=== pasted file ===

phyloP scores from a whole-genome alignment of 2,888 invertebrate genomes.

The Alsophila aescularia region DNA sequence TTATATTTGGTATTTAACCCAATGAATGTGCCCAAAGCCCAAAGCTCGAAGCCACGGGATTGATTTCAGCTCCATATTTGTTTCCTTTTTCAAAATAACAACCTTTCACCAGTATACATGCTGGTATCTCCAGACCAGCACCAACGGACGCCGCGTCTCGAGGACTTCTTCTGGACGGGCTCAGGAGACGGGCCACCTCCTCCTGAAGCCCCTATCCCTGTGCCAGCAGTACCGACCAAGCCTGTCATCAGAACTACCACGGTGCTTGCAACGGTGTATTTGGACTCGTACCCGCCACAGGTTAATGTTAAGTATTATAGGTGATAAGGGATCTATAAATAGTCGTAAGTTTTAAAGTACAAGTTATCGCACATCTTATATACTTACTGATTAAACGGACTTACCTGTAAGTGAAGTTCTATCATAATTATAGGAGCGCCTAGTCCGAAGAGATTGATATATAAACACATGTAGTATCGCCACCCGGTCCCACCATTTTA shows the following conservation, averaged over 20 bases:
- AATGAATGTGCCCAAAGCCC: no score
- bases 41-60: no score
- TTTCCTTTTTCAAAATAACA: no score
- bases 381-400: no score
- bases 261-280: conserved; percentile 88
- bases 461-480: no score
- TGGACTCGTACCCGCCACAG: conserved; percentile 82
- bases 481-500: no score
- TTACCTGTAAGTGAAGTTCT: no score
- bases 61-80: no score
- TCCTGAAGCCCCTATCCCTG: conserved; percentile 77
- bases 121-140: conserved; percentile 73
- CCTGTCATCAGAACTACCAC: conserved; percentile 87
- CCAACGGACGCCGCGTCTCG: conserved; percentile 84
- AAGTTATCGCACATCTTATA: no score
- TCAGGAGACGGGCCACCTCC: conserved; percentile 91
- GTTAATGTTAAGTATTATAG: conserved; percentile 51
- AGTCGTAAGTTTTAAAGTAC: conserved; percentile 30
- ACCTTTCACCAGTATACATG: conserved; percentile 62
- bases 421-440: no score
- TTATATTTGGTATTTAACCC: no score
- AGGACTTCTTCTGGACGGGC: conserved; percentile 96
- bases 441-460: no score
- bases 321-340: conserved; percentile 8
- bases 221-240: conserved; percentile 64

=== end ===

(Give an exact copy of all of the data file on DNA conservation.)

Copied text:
phyloP scores from a whole-genome alignment of 2,888 invertebrate genomes.

The Alsophila aescularia region DNA sequence TTATATTTGGTATTTAACCCAATGAATGTGCCCAAAGCCCAAAGCTCGAAGCCACGGGATTGATTTCAGCTCCATATTTGTTTCCTTTTTCAAAATAACAACCTTTCACCAGTATACATGCTGGTATCTCCAGACCAGCACCAACGGACGCCGCGTCTCGAGGACTTCTTCTGGACGGGCTCAGGAGACGGGCCACCTCCTCCTGAAGCCCCTATCCCTGTGCCAGCAGTACCGACCAAGCCTGTCATCAGAACTACCACGGTGCTTGCAACGGTGTATTTGGACTCGTACCCGCCACAGGTTAATGTTAAGTATTATAGGTGATAAGGGATCTATAAATAGTCGTAAGTTTTAAAGTACAAGTTATCGCACATCTTATATACTTACTGATTAAACGGACTTACCTGTAAGTGAAGTTCTATCATAATTATAGGAGCGCCTAGTCCGAAGAGATTGATATATAAACACATGTAGTATCGCCACCCGGTCCCACCATTTTA shows the following conservation, averaged over 20 bases:
- AATGAATGTGCCCAAAGCCC: no score
- bases 41-60: no score
- TTTCCTTTTTCAAAATAACA: no score
- bases 381-400: no score
- bases 261-280: conserved; percentile 88
- bases 461-480: no score
- TGGACTCGTACCCGCCACAG: conserved; percentile 82
- bases 481-500: no score
- TTACCTGTAAGTGAAGTTCT: no score
- bases 61-80: no score
- TCCTGAAGCCCCTATCCCTG: conserved; percentile 77
- bases 121-140: conserved; percentile 73
- CCTGTCATCAGAACTACCAC: conserved; percentile 87
- CCAACGGACGCCGCGTCTCG: conserved; percentile 84
- AAGTTATCGCACATCTTATA: no score
- TCAGGAGACGGGCCACCTCC: conserved; percentile 91
- GTTAATGTTAAGTATTATAG: conserved; percentile 51
- AGTCGTAAGTTTTAAAGTAC: conserved; percentile 30
- ACCTTTCACCAGTATACATG: conserved; percentile 62
- bases 421-440: no score
- TTATATTTGGTATTTAACCC: no score
- AGGACTTCTTCTGGACGGGC: conserved; percentile 96
- bases 441-460: no score
- bases 321-340: conserved; percentile 8
- bases 221-240: conserved; percentile 64